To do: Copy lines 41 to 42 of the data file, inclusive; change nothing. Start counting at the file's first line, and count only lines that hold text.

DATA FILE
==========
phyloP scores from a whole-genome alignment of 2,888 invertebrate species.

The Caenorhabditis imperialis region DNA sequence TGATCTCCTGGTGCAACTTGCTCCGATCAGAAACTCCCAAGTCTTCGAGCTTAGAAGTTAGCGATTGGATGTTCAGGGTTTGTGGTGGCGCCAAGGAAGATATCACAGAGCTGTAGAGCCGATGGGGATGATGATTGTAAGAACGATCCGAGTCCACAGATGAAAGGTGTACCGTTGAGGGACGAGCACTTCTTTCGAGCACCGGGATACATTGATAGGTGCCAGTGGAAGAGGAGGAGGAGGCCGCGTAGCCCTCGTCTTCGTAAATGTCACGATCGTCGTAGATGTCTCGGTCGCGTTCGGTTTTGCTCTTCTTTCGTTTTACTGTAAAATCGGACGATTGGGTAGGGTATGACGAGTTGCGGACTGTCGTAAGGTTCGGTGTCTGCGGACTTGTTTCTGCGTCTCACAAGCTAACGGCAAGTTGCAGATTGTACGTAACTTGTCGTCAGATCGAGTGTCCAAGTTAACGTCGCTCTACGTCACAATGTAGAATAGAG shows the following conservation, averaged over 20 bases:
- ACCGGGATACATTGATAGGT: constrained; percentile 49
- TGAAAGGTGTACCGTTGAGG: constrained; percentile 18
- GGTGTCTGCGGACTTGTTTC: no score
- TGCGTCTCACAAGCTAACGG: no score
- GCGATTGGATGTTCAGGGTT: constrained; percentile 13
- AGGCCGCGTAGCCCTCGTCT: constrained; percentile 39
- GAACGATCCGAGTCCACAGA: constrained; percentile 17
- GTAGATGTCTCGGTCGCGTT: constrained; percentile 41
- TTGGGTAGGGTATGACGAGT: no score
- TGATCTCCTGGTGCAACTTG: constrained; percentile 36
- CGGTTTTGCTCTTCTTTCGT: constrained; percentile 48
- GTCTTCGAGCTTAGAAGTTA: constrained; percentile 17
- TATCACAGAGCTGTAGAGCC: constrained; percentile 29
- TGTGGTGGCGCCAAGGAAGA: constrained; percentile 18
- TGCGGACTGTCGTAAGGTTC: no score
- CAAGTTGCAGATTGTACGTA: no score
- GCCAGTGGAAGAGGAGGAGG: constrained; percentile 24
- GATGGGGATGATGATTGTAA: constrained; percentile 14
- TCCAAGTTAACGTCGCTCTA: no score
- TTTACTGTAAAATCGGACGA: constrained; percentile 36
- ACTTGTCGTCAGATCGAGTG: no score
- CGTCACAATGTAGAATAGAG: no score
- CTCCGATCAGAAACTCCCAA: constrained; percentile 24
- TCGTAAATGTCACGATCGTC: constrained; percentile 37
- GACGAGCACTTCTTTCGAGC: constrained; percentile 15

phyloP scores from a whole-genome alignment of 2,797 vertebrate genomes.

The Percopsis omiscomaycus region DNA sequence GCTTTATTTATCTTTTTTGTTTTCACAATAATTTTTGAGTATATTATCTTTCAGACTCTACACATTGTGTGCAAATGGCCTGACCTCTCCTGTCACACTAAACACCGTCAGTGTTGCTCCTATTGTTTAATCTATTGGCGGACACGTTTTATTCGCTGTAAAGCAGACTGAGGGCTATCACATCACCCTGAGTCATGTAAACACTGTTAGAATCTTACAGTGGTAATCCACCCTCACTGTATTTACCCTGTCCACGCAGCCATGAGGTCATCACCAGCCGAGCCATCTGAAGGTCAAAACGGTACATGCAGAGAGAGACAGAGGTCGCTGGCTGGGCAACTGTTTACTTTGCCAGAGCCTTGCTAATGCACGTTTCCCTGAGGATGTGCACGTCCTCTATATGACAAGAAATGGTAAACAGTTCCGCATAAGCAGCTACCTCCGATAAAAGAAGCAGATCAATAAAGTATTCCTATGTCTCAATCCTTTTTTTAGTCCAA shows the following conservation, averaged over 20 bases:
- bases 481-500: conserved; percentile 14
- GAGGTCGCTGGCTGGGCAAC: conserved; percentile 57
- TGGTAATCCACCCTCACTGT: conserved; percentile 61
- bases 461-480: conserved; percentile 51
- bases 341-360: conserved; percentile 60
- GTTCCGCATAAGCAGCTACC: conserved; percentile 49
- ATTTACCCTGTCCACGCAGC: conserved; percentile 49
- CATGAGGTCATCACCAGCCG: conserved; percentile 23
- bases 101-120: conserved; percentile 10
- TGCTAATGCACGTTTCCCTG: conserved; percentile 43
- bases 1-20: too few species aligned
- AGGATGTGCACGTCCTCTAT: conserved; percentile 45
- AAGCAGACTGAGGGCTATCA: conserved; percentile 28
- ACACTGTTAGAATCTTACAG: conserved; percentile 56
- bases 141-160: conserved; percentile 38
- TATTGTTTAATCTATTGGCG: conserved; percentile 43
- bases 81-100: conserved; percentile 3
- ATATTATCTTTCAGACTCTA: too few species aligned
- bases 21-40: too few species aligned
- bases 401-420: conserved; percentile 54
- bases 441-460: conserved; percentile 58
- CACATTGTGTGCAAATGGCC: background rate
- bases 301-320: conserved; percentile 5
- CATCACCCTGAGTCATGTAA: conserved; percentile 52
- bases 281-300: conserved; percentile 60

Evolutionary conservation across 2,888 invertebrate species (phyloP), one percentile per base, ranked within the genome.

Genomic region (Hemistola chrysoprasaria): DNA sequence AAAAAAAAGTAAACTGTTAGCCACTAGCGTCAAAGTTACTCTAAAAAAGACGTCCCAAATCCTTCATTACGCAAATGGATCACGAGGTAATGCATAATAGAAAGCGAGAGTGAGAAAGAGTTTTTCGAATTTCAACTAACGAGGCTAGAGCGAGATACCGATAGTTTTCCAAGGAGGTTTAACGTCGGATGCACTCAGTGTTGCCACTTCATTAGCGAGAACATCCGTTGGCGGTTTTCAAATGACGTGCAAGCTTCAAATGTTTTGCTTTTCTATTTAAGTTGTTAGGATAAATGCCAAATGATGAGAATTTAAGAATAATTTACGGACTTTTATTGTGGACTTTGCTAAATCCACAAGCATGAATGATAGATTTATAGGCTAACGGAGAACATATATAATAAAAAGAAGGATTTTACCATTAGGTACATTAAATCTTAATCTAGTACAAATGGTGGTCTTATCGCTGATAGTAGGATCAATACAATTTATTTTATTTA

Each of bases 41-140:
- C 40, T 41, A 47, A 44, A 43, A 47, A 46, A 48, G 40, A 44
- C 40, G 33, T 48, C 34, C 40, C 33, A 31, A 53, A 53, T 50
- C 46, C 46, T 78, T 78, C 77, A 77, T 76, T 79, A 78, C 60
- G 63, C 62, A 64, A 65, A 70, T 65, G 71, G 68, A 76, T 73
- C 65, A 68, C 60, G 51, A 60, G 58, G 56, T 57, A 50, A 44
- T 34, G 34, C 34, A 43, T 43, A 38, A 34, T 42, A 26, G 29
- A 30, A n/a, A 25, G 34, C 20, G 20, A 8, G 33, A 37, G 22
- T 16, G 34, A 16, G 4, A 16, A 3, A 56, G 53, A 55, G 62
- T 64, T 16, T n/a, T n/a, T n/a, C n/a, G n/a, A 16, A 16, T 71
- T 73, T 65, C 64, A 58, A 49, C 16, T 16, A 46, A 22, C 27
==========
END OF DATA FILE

- AGGATGTGCACGTCCTCTAT: conserved; percentile 45
- AAGCAGACTGAGGGCTATCA: conserved; percentile 28